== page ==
Early Career Residencies

I was invited to present a short talk for the 2016 ALCTS President’s SymposiumRe-envisioning “Technical Services” to Transform Libraries, and to expand on this in an ALCTS Webinar. This post follows the basic train of my remarks (as of 25 January 2017) but expands on a few points and has been updated to weave in ideas that came up in the discussion.

The last twenty years have been rough going for libraries. In the early 2000s, just as I was getting started in my own career, it looked like we were about to be wrecked by chronic staff shortages at just the same moment the world was making an enormous transition to using the internet as its primary publication system. MLIS programs started to recruit heavily, with an eye to building the next generation of librarians, and then the whole global economy tanked in 2008-2009, so libraries basically stopped hiring.

[I am consciously not pushing deeper on the complex set of social, economic, and political issues that are just one degree of remove from the market collapse that led to the Great Recession in 2008, and the development of the world wide web as publishing platform. I think those two things – recession and the public web – are sufficient for framing this discussion, even knowing there are additional factors that are exerting a lot of pressure on early career professionals, as well. Other factors are at least as important in a holistic sense, but they are also far beyond my ability to treat adequately in this talk, so I am begging your sympathy for focusing on the simpler, proximate causes that are within my reach, rather than venturing into territory where others are more qualified to comment. This was true when I first gave this talk in 2015, and even more so now, as we feel our way through the roles of American librarianship under a government whose executive branch and majority groups in Congress have adopted a number of proto-fascist stances and taken actions that threaten to undermine freedom of information and the economic bases of the library, archive, and museum professions. I have recorded my preliminary thoughts in this post: ###]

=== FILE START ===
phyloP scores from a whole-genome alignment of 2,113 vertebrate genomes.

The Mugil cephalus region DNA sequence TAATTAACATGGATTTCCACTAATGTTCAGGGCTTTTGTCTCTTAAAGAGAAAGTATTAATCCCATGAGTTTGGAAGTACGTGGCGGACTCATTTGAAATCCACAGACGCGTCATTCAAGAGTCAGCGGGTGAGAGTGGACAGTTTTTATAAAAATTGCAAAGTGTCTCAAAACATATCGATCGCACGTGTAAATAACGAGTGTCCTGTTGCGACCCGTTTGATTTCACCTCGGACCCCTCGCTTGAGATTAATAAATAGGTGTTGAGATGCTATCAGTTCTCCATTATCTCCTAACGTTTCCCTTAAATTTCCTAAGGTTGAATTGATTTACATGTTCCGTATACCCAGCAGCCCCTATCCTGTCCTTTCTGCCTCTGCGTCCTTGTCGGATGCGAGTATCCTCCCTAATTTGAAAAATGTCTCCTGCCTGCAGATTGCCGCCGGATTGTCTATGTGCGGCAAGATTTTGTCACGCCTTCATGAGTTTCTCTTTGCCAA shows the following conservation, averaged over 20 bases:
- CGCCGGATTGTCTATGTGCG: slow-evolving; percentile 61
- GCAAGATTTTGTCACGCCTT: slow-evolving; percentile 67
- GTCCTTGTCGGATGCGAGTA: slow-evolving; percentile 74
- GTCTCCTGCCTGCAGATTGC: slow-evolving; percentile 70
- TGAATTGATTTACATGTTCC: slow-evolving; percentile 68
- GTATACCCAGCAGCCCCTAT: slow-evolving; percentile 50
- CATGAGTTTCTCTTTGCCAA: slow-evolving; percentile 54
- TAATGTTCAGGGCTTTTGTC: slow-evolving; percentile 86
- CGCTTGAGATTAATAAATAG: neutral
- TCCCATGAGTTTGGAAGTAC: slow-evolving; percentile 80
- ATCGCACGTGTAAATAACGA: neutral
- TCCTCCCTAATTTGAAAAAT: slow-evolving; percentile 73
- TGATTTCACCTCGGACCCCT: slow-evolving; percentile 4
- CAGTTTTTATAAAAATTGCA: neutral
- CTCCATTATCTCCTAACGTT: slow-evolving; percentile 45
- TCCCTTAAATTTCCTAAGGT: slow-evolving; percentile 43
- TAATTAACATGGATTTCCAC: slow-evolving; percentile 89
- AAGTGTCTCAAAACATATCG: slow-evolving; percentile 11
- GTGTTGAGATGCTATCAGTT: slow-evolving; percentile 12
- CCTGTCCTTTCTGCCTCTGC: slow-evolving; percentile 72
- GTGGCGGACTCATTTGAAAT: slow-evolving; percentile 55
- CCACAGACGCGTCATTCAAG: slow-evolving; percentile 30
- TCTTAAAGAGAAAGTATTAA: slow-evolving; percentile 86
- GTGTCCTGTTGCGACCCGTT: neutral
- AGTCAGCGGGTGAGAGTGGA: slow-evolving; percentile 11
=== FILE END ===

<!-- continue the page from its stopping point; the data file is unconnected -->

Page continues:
I will not dwell on this history now, and simply observe that 1) adapting the library to the internet age, 2) providing a safe path to retirement for our long-serving colleagues, and 3) providing a successful entry into the profession for our new colleagues are all necessary and all worthwhile. We have not had the resources to do all three, however. We have had no choice but to adapt to the internet simply to provide the services we ware obligated to provide, and we have to care for our colleagues who are finishing their careers out of simple decency and professional courtesy, over and above our legal obligations. And so, a lot of recent graduates from MLIS programs have been left un- or under-employed.

[I am refraining here from a sort of zero-based interrogation of library budgets and strategic priorities. Martin Luther King Jr.’s admonition that budgets are moral documents applies here, but they are political documents, as well and reflect all the compromises and boundaries that come with that. I gladly concede that libraries could and should revisit their budgets when they find that their spending and strategy are out of alignment, but I also recognize the limits that come along with doing that sort of deep re-evaluation legally and in real time. So, while the argument that libraries might have had additional options is viable and dear to my heart, I also recognize that there are structural reasons for the outcomes we have seen, and they can emerge from taking two positive and necessary actions, and abstaining from one positive but non-mandated action. I think this is a key lesson in management practice and pitfalls.]

I think this problem cuts deep in technical services, where apprenticeship is so crucial. We are basically an oral culture, one that transmits its lore by word and deed. As a preservation librarian, I can’t reach too far into my own stash of arcana without encountering handfuls of mold and bat guano, so I will spare you that gross pedantry, but I’m sure some of you know of the Paris Principles? Continuation orders? A Greenaway plan? CONSER and the mysteries of Authority Control? What do you think PDA stands for? These things are not common knowledge, even among recent library school graduates. They are esoteric arcana, a professional jargon that is but they are also a professional culture that develops over years of habituation.